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NUTRITION

Malnutrition in India: Growing concern
Friday, 05 May, 2023, 08 : 00 AM [IST]
Bhawna Malik & Rekha Chawla
Malnutrition has been a major public health issue in India for decades, affecting a large percentage of the population. Despite India’s rapid economic growth and the country’s efforts to improve nutrition, millions of people in India are still suffering from malnutrition, particularly among children and women.

Malnutrition is a complex issue that results from a combination of factors, including poverty, limited access to healthcare and education, inadequate food supply, and poor sanitation and hygiene practices. According to a report by the Global Hunger Index (GHI) 2022, India ranks 107th out of 121 countries in terms of hunger and malnutrition. This highlights the urgent need for a comprehensive approach to tackle this issue.

According to the World Health Organization (WHO), India is home to the largest number of malnourished children in the world, with approximately 50 per cent of children under the age of five suffering from malnutrition. This high prevalence of malnutrition has significant implications for the health and development of India's population, as malnourished individuals are more susceptible to disease, have lower cognitive function, and are less likely to perform well in school or in the workforce.

There are several different types of malnutrition, including undernutrition, micronutrient deficiencies, and overweight and obesity. Undernutrition refers to a lack of sufficient nutrients, such as protein, vitamins, and minerals, which can lead to stunted growth, and other health problems.

Micronutrient deficiencies, also known as "hidden hunger," occur when individuals do not consume enough essential vitamins and minerals, which can lead to a range of health issues, including anemia, blindness, and impaired cognitive function. Overweight and obesity, on the other hand, result from excessive consumption of calories and can increase the risk of chronic diseases such as diabetes and heart disease.

Overall, malnutrition remains a significant challenge in India, with far-reaching implications for the health and well-being of the country's population. Addressing this issue will require a multifaceted approach that addresses the root causes of malnutrition, improves access to healthcare and education, and promotes healthier behaviours and lifestyles.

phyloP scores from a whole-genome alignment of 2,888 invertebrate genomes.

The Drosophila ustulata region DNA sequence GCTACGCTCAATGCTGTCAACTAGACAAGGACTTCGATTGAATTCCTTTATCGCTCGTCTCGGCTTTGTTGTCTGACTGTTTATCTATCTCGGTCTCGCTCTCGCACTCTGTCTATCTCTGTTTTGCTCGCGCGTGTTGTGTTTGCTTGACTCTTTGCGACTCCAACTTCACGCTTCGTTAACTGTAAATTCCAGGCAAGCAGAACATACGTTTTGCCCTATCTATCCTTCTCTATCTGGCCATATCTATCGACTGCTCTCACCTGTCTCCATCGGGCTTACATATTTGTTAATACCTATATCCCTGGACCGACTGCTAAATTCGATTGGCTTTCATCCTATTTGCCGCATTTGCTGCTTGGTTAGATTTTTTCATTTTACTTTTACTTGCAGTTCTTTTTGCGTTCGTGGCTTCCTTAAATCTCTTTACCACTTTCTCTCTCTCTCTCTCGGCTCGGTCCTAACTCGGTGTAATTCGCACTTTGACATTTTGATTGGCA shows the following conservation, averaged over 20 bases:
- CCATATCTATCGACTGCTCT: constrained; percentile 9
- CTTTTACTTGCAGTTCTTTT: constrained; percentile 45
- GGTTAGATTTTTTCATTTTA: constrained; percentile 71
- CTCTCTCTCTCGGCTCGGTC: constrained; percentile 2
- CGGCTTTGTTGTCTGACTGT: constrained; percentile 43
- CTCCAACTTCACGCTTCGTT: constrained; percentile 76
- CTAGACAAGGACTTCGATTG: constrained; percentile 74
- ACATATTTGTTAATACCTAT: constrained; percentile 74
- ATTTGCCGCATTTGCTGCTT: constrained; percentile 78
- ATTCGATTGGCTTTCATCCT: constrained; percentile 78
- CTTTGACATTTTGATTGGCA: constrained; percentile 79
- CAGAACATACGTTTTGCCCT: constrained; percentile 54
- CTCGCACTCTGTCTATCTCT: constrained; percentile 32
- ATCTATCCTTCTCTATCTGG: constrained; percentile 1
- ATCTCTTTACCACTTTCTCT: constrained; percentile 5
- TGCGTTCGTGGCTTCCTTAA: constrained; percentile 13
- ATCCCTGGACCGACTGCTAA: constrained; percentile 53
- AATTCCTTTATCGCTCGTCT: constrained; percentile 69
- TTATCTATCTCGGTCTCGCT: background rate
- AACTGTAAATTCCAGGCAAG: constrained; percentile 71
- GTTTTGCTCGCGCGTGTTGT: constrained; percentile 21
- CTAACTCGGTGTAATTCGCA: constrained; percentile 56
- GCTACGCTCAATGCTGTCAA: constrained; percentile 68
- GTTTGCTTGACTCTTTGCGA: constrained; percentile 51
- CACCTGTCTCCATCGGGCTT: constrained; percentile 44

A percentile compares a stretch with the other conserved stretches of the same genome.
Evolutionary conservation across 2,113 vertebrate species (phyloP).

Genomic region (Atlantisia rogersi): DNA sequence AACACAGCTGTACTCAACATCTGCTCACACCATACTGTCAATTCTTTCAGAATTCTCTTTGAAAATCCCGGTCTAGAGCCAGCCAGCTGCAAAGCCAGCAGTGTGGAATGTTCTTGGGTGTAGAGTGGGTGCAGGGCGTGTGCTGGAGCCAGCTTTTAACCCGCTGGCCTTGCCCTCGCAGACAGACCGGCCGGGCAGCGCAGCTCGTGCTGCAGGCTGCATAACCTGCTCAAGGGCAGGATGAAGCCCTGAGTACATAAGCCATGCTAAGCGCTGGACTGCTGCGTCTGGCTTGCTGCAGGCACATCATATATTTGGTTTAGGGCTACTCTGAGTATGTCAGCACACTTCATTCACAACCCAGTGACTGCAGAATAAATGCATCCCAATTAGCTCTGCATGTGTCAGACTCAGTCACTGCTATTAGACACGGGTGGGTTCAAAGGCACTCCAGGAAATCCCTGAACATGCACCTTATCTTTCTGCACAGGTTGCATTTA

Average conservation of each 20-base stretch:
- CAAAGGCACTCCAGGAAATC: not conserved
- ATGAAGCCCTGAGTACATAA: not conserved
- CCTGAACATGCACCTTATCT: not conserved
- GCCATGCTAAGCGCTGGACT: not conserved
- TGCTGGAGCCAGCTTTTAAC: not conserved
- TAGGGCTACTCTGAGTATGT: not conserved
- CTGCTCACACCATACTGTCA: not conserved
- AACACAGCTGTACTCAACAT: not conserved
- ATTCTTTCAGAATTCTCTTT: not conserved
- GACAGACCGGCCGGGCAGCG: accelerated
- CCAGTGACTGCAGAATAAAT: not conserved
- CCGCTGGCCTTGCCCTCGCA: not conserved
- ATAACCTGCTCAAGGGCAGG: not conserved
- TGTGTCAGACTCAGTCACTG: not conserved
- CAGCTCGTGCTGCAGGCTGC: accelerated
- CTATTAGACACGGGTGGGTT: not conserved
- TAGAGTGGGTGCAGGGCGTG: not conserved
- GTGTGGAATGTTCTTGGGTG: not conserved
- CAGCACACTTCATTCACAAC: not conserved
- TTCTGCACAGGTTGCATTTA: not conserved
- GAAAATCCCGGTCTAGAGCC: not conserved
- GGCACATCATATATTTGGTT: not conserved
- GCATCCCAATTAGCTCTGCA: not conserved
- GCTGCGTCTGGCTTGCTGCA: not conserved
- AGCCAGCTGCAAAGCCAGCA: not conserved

Causes of Malnutrition typically in India
The causes of malnutrition in India are complex and multifaceted, resulting from a combination of economic, social, and environmental factors, including poverty, lack of education, inadequate healthcare facilities, inadequate sanitation, and poor dietary practice. In this article, authors have tried pouring light on some of the key causes of malnutrition in India.
  1. Poverty and Income Inequality: Scarcity of money or monetary issues is a major contributing factor to malnutrition in India wherein many families in India struggle to afford nutritious food and often have to rely on low-quality, calorie-dense foods to meet their nutritional needs. High levels of income inequality exacerbate this problem, as the poorest households are often the most food-insecure.
  2. Limited Access to Healthcare and Education: This is another significant cause of malnutrition in India. Children who do not receive proper healthcare and immunizations are more likely to suffer from illnesses that can lead to malnutrition. On top of this, lack of education further contributes to malnutrition, as families may not have the knowledge and resources to provide their children with a balanced diet.
  3. Inadequate Food Supply and Distribution: Food shortages and price spikes, particularly in rural areas are key factors to further worsen this situation. Furthermore, many farmers in India struggle to grow enough crops to meet their needs, and food is often wasted during transportation and storage due to lack of required supply chain and post-harvest managerial issues. This problem is compounded by the lack of access to cold chain and other storage facilities in rural areas.
  4. Poor Sanitation and Hygiene:  Lack of access to clean water and sanitation facilities also has been found to lead to the spread of diseases particularly amongst young children. Children who are frequently sick or immune to diseases are more likely to suffer from malnutrition.
  5. Cultural Beliefs and Practices: This also contribute to malnutrition in India wherein traditional beliefs and carry forward rituals have beliefs system that certain foods are not appropriate for children or pregnant women, leading to restricted diets. Gender discrimination also play a role, as girls and women are often given less food and are more likely to suffer from malnutrition.
Effects of Malnutrition on Health